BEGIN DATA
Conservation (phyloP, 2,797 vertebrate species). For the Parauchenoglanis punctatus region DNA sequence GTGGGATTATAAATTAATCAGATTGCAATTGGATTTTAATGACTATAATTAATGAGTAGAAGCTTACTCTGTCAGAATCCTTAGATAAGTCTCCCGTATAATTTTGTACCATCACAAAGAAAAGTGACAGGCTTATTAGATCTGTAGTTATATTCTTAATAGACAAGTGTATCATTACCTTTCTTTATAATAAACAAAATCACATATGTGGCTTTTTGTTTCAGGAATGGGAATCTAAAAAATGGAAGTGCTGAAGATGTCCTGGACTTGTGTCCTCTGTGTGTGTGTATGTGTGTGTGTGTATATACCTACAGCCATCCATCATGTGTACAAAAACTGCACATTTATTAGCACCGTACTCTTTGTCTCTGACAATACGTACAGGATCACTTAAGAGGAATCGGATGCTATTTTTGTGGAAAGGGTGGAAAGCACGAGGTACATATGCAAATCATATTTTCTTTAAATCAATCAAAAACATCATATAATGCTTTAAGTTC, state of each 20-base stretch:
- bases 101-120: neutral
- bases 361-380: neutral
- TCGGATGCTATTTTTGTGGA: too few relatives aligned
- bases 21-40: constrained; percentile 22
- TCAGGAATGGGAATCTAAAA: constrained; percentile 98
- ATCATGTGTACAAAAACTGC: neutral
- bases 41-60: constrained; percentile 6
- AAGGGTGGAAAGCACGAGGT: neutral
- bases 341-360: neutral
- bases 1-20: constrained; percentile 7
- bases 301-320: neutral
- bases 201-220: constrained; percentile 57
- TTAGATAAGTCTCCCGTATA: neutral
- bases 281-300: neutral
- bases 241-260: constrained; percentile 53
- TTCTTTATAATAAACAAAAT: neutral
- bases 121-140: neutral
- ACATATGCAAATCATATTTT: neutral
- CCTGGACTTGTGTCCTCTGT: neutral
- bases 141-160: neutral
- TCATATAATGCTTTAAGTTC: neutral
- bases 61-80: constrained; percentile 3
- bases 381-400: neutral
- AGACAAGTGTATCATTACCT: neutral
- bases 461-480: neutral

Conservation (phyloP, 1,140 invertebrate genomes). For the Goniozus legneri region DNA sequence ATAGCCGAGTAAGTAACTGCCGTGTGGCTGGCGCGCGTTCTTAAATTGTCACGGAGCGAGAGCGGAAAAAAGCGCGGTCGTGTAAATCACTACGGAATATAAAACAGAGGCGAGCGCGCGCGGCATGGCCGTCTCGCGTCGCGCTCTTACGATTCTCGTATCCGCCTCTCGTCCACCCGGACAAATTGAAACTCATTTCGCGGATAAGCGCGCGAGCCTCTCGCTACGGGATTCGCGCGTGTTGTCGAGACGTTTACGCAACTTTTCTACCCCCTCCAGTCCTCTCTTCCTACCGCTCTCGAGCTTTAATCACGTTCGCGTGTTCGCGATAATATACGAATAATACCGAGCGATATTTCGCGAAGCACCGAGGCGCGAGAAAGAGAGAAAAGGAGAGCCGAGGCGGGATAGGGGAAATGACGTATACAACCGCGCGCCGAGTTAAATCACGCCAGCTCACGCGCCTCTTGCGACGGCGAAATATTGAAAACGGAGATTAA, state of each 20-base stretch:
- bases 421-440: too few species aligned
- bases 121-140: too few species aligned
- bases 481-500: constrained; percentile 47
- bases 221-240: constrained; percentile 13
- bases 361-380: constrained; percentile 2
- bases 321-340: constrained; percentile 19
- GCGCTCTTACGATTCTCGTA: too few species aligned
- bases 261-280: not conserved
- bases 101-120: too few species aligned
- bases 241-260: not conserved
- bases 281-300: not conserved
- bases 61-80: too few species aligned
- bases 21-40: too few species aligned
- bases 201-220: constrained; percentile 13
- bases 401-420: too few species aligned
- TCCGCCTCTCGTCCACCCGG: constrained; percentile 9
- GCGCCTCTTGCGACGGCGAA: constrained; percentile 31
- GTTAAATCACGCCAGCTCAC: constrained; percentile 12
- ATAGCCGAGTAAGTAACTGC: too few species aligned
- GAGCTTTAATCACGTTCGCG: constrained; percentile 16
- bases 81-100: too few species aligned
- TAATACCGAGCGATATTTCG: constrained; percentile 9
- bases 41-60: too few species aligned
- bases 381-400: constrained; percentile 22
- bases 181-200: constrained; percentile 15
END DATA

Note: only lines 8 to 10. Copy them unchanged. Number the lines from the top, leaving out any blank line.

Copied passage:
- bases 41-60: constrained; percentile 6
- AAGGGTGGAAAGCACGAGGT: neutral
- bases 341-360: neutral